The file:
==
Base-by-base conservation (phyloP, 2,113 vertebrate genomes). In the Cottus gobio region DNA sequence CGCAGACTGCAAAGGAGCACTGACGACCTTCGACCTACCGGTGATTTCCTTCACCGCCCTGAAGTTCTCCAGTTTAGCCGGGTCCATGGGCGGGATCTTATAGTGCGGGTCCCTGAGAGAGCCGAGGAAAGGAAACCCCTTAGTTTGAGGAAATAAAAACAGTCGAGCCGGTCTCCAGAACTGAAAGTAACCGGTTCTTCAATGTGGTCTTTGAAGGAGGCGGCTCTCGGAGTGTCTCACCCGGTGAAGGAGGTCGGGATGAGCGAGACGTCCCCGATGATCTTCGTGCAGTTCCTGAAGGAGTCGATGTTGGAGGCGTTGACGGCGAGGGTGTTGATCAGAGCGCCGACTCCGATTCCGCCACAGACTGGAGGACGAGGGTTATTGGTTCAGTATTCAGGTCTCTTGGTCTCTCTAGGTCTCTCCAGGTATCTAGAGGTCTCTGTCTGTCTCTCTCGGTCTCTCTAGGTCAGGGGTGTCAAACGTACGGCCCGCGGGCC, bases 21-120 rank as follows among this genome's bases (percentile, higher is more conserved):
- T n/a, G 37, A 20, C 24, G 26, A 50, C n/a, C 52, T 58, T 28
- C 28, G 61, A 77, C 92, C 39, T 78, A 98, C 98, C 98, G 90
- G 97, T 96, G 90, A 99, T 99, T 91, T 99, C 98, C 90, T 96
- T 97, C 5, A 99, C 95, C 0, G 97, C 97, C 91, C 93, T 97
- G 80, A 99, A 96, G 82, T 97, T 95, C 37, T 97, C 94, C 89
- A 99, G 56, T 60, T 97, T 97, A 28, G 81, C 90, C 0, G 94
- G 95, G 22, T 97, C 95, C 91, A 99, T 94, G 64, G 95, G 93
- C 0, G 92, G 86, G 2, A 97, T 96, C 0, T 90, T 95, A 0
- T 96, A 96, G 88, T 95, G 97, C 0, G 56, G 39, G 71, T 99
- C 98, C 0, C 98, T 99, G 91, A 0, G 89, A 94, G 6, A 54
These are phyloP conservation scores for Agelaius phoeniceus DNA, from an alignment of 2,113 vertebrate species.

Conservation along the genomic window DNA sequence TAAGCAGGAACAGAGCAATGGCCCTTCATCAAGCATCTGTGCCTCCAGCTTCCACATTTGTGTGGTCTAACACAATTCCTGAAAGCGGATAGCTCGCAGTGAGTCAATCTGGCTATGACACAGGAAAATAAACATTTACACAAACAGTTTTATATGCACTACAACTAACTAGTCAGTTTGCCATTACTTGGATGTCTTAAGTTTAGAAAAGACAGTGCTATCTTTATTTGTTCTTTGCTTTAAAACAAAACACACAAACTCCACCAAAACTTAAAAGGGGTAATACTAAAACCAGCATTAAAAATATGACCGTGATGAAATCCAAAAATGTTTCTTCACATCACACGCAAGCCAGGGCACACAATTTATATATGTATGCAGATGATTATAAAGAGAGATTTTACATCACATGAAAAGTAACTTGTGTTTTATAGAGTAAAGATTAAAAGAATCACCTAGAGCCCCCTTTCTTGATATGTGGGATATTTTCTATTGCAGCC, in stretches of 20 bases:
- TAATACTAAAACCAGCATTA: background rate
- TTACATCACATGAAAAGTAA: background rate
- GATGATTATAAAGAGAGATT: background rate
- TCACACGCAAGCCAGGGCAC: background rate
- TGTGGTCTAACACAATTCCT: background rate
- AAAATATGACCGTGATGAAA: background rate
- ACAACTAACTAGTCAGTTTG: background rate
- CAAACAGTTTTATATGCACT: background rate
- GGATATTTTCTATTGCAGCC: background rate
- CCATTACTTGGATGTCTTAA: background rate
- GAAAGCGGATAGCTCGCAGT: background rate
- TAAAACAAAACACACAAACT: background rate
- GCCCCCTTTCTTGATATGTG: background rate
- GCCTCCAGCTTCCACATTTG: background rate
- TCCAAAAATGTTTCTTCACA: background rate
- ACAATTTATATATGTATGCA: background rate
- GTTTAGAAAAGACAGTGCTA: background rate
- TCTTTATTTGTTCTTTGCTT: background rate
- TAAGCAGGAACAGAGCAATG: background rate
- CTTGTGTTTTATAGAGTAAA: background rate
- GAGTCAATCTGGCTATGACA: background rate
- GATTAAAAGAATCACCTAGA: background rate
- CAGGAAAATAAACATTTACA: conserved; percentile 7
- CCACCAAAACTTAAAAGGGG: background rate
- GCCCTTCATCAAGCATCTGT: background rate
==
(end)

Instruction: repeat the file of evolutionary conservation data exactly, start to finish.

Base-by-base conservation (phyloP, 2,113 vertebrate genomes). In the Cottus gobio region DNA sequence CGCAGACTGCAAAGGAGCACTGACGACCTTCGACCTACCGGTGATTTCCTTCACCGCCCTGAAGTTCTCCAGTTTAGCCGGGTCCATGGGCGGGATCTTATAGTGCGGGTCCCTGAGAGAGCCGAGGAAAGGAAACCCCTTAGTTTGAGGAAATAAAAACAGTCGAGCCGGTCTCCAGAACTGAAAGTAACCGGTTCTTCAATGTGGTCTTTGAAGGAGGCGGCTCTCGGAGTGTCTCACCCGGTGAAGGAGGTCGGGATGAGCGAGACGTCCCCGATGATCTTCGTGCAGTTCCTGAAGGAGTCGATGTTGGAGGCGTTGACGGCGAGGGTGTTGATCAGAGCGCCGACTCCGATTCCGCCACAGACTGGAGGACGAGGGTTATTGGTTCAGTATTCAGGTCTCTTGGTCTCTCTAGGTCTCTCCAGGTATCTAGAGGTCTCTGTCTGTCTCTCTCGGTCTCTCTAGGTCAGGGGTGTCAAACGTACGGCCCGCGGGCC, bases 21-120 rank as follows among this genome's bases (percentile, higher is more conserved):
- T n/a, G 37, A 20, C 24, G 26, A 50, C n/a, C 52, T 58, T 28
- C 28, G 61, A 77, C 92, C 39, T 78, A 98, C 98, C 98, G 90
- G 97, T 96, G 90, A 99, T 99, T 91, T 99, C 98, C 90, T 96
- T 97, C 5, A 99, C 95, C 0, G 97, C 97, C 91, C 93, T 97
- G 80, A 99, A 96, G 82, T 97, T 95, C 37, T 97, C 94, C 89
- A 99, G 56, T 60, T 97, T 97, A 28, G 81, C 90, C 0, G 94
- G 95, G 22, T 97, C 95, C 91, A 99, T 94, G 64, G 95, G 93
- C 0, G 92, G 86, G 2, A 97, T 96, C 0, T 90, T 95, A 0
- T 96, A 96, G 88, T 95, G 97, C 0, G 56, G 39, G 71, T 99
- C 98, C 0, C 98, T 99, G 91, A 0, G 89, A 94, G 6, A 54
These are phyloP conservation scores for Agelaius phoeniceus DNA, from an alignment of 2,113 vertebrate species.

Conservation along the genomic window DNA sequence TAAGCAGGAACAGAGCAATGGCCCTTCATCAAGCATCTGTGCCTCCAGCTTCCACATTTGTGTGGTCTAACACAATTCCTGAAAGCGGATAGCTCGCAGTGAGTCAATCTGGCTATGACACAGGAAAATAAACATTTACACAAACAGTTTTATATGCACTACAACTAACTAGTCAGTTTGCCATTACTTGGATGTCTTAAGTTTAGAAAAGACAGTGCTATCTTTATTTGTTCTTTGCTTTAAAACAAAACACACAAACTCCACCAAAACTTAAAAGGGGTAATACTAAAACCAGCATTAAAAATATGACCGTGATGAAATCCAAAAATGTTTCTTCACATCACACGCAAGCCAGGGCACACAATTTATATATGTATGCAGATGATTATAAAGAGAGATTTTACATCACATGAAAAGTAACTTGTGTTTTATAGAGTAAAGATTAAAAGAATCACCTAGAGCCCCCTTTCTTGATATGTGGGATATTTTCTATTGCAGCC, in stretches of 20 bases:
- TAATACTAAAACCAGCATTA: background rate
- TTACATCACATGAAAAGTAA: background rate
- GATGATTATAAAGAGAGATT: background rate
- TCACACGCAAGCCAGGGCAC: background rate
- TGTGGTCTAACACAATTCCT: background rate
- AAAATATGACCGTGATGAAA: background rate
- ACAACTAACTAGTCAGTTTG: background rate
- CAAACAGTTTTATATGCACT: background rate
- GGATATTTTCTATTGCAGCC: background rate
- CCATTACTTGGATGTCTTAA: background rate
- GAAAGCGGATAGCTCGCAGT: background rate
- TAAAACAAAACACACAAACT: background rate
- GCCCCCTTTCTTGATATGTG: background rate
- GCCTCCAGCTTCCACATTTG: background rate
- TCCAAAAATGTTTCTTCACA: background rate
- ACAATTTATATATGTATGCA: background rate
- GTTTAGAAAAGACAGTGCTA: background rate
- TCTTTATTTGTTCTTTGCTT: background rate
- TAAGCAGGAACAGAGCAATG: background rate
- CTTGTGTTTTATAGAGTAAA: background rate
- GAGTCAATCTGGCTATGACA: background rate
- GATTAAAAGAATCACCTAGA: background rate
- CAGGAAAATAAACATTTACA: conserved; percentile 7
- CCACCAAAACTTAAAAGGGG: background rate
- GCCCTTCATCAAGCATCTGT: background rate